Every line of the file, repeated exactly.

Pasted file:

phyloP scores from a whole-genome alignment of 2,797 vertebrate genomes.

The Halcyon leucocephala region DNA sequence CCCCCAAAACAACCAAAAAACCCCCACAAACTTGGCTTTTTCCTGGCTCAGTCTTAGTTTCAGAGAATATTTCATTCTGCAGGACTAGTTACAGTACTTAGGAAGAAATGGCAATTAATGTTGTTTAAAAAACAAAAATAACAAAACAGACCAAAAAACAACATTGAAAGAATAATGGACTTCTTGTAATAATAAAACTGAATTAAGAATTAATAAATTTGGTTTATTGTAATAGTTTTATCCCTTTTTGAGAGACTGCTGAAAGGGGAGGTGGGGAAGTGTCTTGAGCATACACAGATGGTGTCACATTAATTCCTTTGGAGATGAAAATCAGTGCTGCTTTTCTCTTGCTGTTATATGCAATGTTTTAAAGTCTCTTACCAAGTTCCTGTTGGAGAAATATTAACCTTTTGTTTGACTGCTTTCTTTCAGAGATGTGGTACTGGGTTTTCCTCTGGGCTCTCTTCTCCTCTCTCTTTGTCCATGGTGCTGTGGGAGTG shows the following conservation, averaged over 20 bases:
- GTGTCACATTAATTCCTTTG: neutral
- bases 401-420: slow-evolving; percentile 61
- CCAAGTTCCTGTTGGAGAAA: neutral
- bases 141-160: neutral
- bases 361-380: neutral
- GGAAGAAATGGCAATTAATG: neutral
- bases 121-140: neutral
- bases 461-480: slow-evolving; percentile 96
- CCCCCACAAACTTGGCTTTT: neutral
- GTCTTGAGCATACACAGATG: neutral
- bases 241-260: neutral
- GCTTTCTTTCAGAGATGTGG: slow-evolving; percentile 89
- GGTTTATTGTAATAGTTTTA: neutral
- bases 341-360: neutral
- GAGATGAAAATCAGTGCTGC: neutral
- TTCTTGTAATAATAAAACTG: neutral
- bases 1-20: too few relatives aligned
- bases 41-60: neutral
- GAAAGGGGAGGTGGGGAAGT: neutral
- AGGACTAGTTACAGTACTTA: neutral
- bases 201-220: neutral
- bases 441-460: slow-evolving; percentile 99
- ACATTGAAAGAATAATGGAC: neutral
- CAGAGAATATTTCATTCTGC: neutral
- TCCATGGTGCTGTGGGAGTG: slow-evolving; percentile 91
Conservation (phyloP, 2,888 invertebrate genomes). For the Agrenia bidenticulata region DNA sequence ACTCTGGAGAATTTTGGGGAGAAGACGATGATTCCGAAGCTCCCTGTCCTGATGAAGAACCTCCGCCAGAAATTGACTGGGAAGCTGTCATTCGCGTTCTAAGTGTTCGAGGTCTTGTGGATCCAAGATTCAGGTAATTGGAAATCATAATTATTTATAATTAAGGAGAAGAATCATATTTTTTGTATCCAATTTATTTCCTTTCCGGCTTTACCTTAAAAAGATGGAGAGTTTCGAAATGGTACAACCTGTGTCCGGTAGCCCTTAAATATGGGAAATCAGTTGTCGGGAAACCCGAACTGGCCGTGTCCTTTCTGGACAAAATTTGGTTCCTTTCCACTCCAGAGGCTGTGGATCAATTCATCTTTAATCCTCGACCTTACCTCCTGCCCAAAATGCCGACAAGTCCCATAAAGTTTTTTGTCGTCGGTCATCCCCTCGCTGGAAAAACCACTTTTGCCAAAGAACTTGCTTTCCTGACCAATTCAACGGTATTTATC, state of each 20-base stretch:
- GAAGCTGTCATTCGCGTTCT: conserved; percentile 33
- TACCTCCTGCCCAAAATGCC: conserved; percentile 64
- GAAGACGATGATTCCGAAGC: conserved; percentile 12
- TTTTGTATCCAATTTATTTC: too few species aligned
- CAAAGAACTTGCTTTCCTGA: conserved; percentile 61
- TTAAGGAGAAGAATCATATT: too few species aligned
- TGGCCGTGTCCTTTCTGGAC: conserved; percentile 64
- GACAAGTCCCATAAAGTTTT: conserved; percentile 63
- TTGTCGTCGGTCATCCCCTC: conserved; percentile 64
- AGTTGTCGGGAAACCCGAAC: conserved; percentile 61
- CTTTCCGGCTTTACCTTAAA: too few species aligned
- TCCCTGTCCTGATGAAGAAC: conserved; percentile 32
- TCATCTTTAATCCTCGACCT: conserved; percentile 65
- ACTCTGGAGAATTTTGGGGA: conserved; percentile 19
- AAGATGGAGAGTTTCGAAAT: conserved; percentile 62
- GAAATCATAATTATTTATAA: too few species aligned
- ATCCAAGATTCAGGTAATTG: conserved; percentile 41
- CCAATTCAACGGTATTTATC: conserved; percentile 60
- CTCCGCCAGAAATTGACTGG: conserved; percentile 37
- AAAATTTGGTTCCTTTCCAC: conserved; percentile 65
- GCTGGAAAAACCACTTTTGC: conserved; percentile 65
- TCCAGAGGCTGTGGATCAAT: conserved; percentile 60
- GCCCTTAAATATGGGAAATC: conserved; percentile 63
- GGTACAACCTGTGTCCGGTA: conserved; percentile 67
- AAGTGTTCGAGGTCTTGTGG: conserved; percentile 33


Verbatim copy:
phyloP scores from a whole-genome alignment of 2,797 vertebrate genomes.

The Halcyon leucocephala region DNA sequence CCCCCAAAACAACCAAAAAACCCCCACAAACTTGGCTTTTTCCTGGCTCAGTCTTAGTTTCAGAGAATATTTCATTCTGCAGGACTAGTTACAGTACTTAGGAAGAAATGGCAATTAATGTTGTTTAAAAAACAAAAATAACAAAACAGACCAAAAAACAACATTGAAAGAATAATGGACTTCTTGTAATAATAAAACTGAATTAAGAATTAATAAATTTGGTTTATTGTAATAGTTTTATCCCTTTTTGAGAGACTGCTGAAAGGGGAGGTGGGGAAGTGTCTTGAGCATACACAGATGGTGTCACATTAATTCCTTTGGAGATGAAAATCAGTGCTGCTTTTCTCTTGCTGTTATATGCAATGTTTTAAAGTCTCTTACCAAGTTCCTGTTGGAGAAATATTAACCTTTTGTTTGACTGCTTTCTTTCAGAGATGTGGTACTGGGTTTTCCTCTGGGCTCTCTTCTCCTCTCTCTTTGTCCATGGTGCTGTGGGAGTG shows the following conservation, averaged over 20 bases:
- GTGTCACATTAATTCCTTTG: neutral
- bases 401-420: slow-evolving; percentile 61
- CCAAGTTCCTGTTGGAGAAA: neutral
- bases 141-160: neutral
- bases 361-380: neutral
- GGAAGAAATGGCAATTAATG: neutral
- bases 121-140: neutral
- bases 461-480: slow-evolving; percentile 96
- CCCCCACAAACTTGGCTTTT: neutral
- GTCTTGAGCATACACAGATG: neutral
- bases 241-260: neutral
- GCTTTCTTTCAGAGATGTGG: slow-evolving; percentile 89
- GGTTTATTGTAATAGTTTTA: neutral
- bases 341-360: neutral
- GAGATGAAAATCAGTGCTGC: neutral
- TTCTTGTAATAATAAAACTG: neutral
- bases 1-20: too few relatives aligned
- bases 41-60: neutral
- GAAAGGGGAGGTGGGGAAGT: neutral
- AGGACTAGTTACAGTACTTA: neutral
- bases 201-220: neutral
- bases 441-460: slow-evolving; percentile 99
- ACATTGAAAGAATAATGGAC: neutral
- CAGAGAATATTTCATTCTGC: neutral
- TCCATGGTGCTGTGGGAGTG: slow-evolving; percentile 91
Conservation (phyloP, 2,888 invertebrate genomes). For the Agrenia bidenticulata region DNA sequence ACTCTGGAGAATTTTGGGGAGAAGACGATGATTCCGAAGCTCCCTGTCCTGATGAAGAACCTCCGCCAGAAATTGACTGGGAAGCTGTCATTCGCGTTCTAAGTGTTCGAGGTCTTGTGGATCCAAGATTCAGGTAATTGGAAATCATAATTATTTATAATTAAGGAGAAGAATCATATTTTTTGTATCCAATTTATTTCCTTTCCGGCTTTACCTTAAAAAGATGGAGAGTTTCGAAATGGTACAACCTGTGTCCGGTAGCCCTTAAATATGGGAAATCAGTTGTCGGGAAACCCGAACTGGCCGTGTCCTTTCTGGACAAAATTTGGTTCCTTTCCACTCCAGAGGCTGTGGATCAATTCATCTTTAATCCTCGACCTTACCTCCTGCCCAAAATGCCGACAAGTCCCATAAAGTTTTTTGTCGTCGGTCATCCCCTCGCTGGAAAAACCACTTTTGCCAAAGAACTTGCTTTCCTGACCAATTCAACGGTATTTATC, state of each 20-base stretch:
- GAAGCTGTCATTCGCGTTCT: conserved; percentile 33
- TACCTCCTGCCCAAAATGCC: conserved; percentile 64
- GAAGACGATGATTCCGAAGC: conserved; percentile 12
- TTTTGTATCCAATTTATTTC: too few species aligned
- CAAAGAACTTGCTTTCCTGA: conserved; percentile 61
- TTAAGGAGAAGAATCATATT: too few species aligned
- TGGCCGTGTCCTTTCTGGAC: conserved; percentile 64
- GACAAGTCCCATAAAGTTTT: conserved; percentile 63
- TTGTCGTCGGTCATCCCCTC: conserved; percentile 64
- AGTTGTCGGGAAACCCGAAC: conserved; percentile 61
- CTTTCCGGCTTTACCTTAAA: too few species aligned
- TCCCTGTCCTGATGAAGAAC: conserved; percentile 32
- TCATCTTTAATCCTCGACCT: conserved; percentile 65
- ACTCTGGAGAATTTTGGGGA: conserved; percentile 19
- AAGATGGAGAGTTTCGAAAT: conserved; percentile 62
- GAAATCATAATTATTTATAA: too few species aligned
- ATCCAAGATTCAGGTAATTG: conserved; percentile 41
- CCAATTCAACGGTATTTATC: conserved; percentile 60
- CTCCGCCAGAAATTGACTGG: conserved; percentile 37
- AAAATTTGGTTCCTTTCCAC: conserved; percentile 65
- GCTGGAAAAACCACTTTTGC: conserved; percentile 65
- TCCAGAGGCTGTGGATCAAT: conserved; percentile 60
- GCCCTTAAATATGGGAAATC: conserved; percentile 63
- GGTACAACCTGTGTCCGGTA: conserved; percentile 67
- AAGTGTTCGAGGTCTTGTGG: conserved; percentile 33